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Local connection helps a renowned pianist find refuge from Russia-Ukraine war

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Mikhail Voskresensky is staunchly against the war that began when Russia invaded Ukraine in late February.

The renowned 87-year-old piano player from Russia considers the violence a “real horror” and said there is no reason for the war that he considers a tragedy for all nations.

He also knows the risks of dissent in his home country, where Russian authorities have arrested thousands of anti-war protesters.

It is a very difficult decision to leave your native country, and when the war began, I, of course, tried to look (for) the possibilities, how to be against the war,” he said in a conversation over Zoom on Monday. “It is very difficult to be against in our country because when you announce your position, you may be taken into prison, etc. So, I understood that I must try to leave Russia.”

He started reaching out to people in the spring, seeking an opportunity to leave the country with his family.

Just one person offered a response that could help: Veda Kaplinsky, chair of the piano department at The Juilliard School.

She also teaches at the Aspen Music Festival and School.

There's nothing that we can do on a personal basis about this international conflict,” Kaplinsky said in a phone interview last week. “But when we can help somebody who was victimized by it, it gives you a sense of being useful in some way.”

She has known Voskresensky for about two decades.

She said she even tried to recruit him about 10 years ago for a one-year position at Julliard, but his other obligations precluded him from a yearlong commitment.

So, “that was that,” she said. “And then I got an email from him in the spring, telling me that he's writing out of desperation because he's suffocating in Moscow.”

The message was “heart-wrenching,” she said.

“I felt so, so sorry for somebody who had given his entire life to a country that he loved,” Kaplinsky added. “And to be betrayed by that country to the point where, at this age, he was willing to leave everything and forget everything that he had there, and come here with his young wife and child. … I told myself, ‘I’ve got to help him.’”

Kaplinsky reached out to Alan Fletcher, president and CEO of the Aspen Music Festival and School, because she knew the organization could help with visas for international musicians.

Fletcher said helping Voskrensensky leave Russia felt more significant than some symbolic acts of resistance.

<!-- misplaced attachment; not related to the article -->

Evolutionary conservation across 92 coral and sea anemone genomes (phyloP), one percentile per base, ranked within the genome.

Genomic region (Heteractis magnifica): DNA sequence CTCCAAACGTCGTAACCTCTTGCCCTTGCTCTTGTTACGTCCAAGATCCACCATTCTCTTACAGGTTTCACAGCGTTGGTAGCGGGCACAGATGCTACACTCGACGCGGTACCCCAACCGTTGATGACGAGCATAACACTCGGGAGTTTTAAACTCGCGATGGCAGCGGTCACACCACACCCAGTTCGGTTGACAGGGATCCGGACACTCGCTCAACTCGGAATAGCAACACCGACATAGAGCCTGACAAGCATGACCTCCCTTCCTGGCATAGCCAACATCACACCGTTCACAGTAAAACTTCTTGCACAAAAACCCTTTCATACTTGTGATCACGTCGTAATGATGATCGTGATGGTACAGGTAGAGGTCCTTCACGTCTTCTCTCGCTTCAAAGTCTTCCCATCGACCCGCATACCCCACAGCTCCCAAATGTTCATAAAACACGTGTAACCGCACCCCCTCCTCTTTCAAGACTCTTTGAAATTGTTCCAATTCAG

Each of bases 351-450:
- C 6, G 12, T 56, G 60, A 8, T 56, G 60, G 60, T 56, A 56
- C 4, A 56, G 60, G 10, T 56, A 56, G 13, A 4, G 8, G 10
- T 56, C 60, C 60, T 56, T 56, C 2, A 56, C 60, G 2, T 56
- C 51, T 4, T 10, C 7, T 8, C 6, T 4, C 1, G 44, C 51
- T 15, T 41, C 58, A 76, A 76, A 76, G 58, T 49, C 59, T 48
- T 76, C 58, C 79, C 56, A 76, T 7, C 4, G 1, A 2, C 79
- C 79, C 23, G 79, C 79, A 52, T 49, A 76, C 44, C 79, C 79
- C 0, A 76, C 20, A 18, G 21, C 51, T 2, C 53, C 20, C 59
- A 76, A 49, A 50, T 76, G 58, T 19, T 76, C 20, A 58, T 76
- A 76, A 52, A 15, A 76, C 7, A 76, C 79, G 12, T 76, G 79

“If we had, for instance, decided not to perform any music by Russian composers, I don't see that people in the Kremlin would have been shaking,” he said. “But to have really one of the most important working musicians in Russia decide to leave, and to be able to play a part in that, has just really been a very moving experience.”

Voskresensky arrived in Aspen around the middle of the summer season, but his journey wasn’t exactly a direct flight.

First, his family had to get a U.S.-approved COVID-19 vaccine, since Russia’s “Sputnik V” version wouldn’t pass muster upon arrival in the states.

So, he took up an opportunity to perform and teach a master class in Ankara, Turkey, where he could get the Pfizer vaccine. His family made a quick visit to get the first dose in early June, then returned for their second doses — and some performance time for Voskresensky — a few weeks later.

Then, the family headed to Naples, Italy, where they lived for about a month while waiting for his O-1 visa, which is for “Individuals with Extraordinary Talent or Achievement.”

One of the Aspen Music Fest board members made a call to U.S. Sen. John Hickenlooper, D-Colo., to move things along, and the visa came through in mid-July.

When Voskresensky landed in Aspen shortly thereafter, Fletcher says he got a warm response from the festival community.

“He is just full of warmth, and love and love for music, and love for people, and so people responded immediately to that,” Fletcher said.

After summer in Aspen, Voskresensky and his family headed to New York City.

Fletcher said the musician just recently got a piano that fits inside the family’s apartment in the Bronx borough. That’s good news, because for Voskresensky, music has long been his mode of expression.

“I expressed through music, my feelings, my stressed situation, my feelings … of this situation and the war,” Voskresensky said. “Of course, it is not words, it is music. Music has its own language and this language penetrates to the souls of people and sometimes helps them.”

Voskresnesky’s last concert in Russia was May 20 at the Moscow Conservatory.

He wants to play public performances again, but as of Monday, he was still waiting to get his work-authorization papers in hand so he could start taking gigs.

He says he has had plenty of offers to teach and perform. But for now, he waits for paperwork and hopes everything falls into place soon.

“My idea, my love, my sense of my life is to play,” he said. “And I would be very happy if it would be some possibility to play in the United States, like a pianist, like men who can express their ideas, their thoughts, their feelings through classical music. This is my wish.”

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Kaya Williams is the Edlis Neeson Arts and Culture Reporter at Aspen Public Radio, covering the vibrant creative and cultural scene in Aspen and the Roaring Fork Valley. She studied journalism and history at Boston University, where she also worked for WBUR, WGBH, The Boston Globe and her beloved college newspaper, The Daily Free Press. Williams joins the team after a stint at The Aspen Times, where she reported on Snowmass Village, education, mental health, food, the ski industry, arts and culture and other general assignment stories.